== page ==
Imagine being unaware of who your loved ones are, or not knowing what to do when someone puts a toothbrush in your hand, or not knowing the words you once used to describe a sunset. This is the reality of some people who are living with dementia. They are truly drowning in a sea of forgetfulness. It can be a daunting experience to watch one’s mother or father lose their capacity to think or reason, to move or speak, to acknowledge that you are their child.
By 2030, it is projected that the U.S population of people over age 65, will double and by the middle of the century, 16 million Americans will be impacted by Alzheimer’s (Alz.org). The implications of 1 out of 8 baby boomers having Alzheimer’s, on my generation (the Xennials) is striking. This means, that for each baby boomer that has Alzheimer’s, 1 or more of my peers will be tasked with taking care of their parent that may or may not remember they are their children. To be forgotten by old classmates, neighbors, or a beloved teacher is one thing, but to be forgotten by your parents is another. To be forgotten by the very ones that helped to shape your own sense of identity is a hard pill to swallow.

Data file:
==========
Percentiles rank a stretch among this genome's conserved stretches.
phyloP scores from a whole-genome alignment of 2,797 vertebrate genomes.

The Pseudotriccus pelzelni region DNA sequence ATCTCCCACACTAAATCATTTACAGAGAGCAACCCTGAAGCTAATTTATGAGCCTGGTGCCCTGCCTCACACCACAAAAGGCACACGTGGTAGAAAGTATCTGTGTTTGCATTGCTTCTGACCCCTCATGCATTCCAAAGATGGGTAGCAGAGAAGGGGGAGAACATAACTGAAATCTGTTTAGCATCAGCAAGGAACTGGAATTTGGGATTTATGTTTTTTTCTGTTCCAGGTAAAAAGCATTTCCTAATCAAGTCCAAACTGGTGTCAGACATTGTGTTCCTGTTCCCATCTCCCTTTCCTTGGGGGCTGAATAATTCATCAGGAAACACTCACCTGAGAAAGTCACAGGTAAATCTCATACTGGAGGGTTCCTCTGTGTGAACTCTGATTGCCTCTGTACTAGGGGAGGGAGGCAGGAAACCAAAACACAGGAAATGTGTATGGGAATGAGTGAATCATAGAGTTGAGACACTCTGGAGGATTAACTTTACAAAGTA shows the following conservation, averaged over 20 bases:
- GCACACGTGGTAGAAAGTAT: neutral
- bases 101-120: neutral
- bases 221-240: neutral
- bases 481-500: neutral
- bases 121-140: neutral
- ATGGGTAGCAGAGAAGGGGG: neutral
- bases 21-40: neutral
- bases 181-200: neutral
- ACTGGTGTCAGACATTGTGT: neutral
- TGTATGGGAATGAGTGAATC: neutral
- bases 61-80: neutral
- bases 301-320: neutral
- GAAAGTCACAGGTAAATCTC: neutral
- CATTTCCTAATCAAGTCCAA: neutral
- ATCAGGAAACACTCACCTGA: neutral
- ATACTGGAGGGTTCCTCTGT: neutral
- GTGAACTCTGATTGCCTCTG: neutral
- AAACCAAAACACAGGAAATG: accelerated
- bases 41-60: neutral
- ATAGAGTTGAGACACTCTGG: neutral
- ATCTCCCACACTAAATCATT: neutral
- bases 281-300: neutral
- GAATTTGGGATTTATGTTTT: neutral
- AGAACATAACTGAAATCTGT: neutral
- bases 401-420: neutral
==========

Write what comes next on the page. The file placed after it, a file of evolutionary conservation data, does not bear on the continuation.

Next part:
But, this sea of forgetfulness can be a double edge sword for those who will be the caretakers. On one hand, it is a burden to face the reality that some of the very memories that shaped you, that made you who you are, may be forgotten by the ones closest to you. This realization can lead to one enter into an anticipatory grieving process (long before the loved one ever dies a physical death). On the other hand, this sea of forgetfulness, requires you to enter into a new kind of relationship with your loved one. It requires you to truly enter their world, to see their world from their perspective, which sometimes shows up like disconnected puzzle pieces. And it’s not our job to put the puzzle pieces together for them, but to hold the pieces they give us, to explore these pieces as far as they will go. This sea, requires us to not be afraid to sink in and lose touch with our own reality, in order to enter theirs.
As a chaplain, providing pastoral care to people with dementia, I have found music and religious rituals seem to be “sticky memories”. There are residents I work with that may never enter into a full substantial conversation with me, they may not always remember the names of their children but if you sing a familiar song (maybe a hymn of the church, or even a song from their school days) or begin reciting the 23rd Psalm or the Lord’s prayer, they have no problem reciting it line by line. These things miraculously have not been drowned in the sea. Which makes me think even more deeply about the importance of cultivating one’s spirituality while we have the full capacity of our minds and bodies. I’m beginning to believe that maybe it is the spirit that somehow keeps one’s head above the water when the mind and even the body seems to be drowning in the sea of forgetfulness.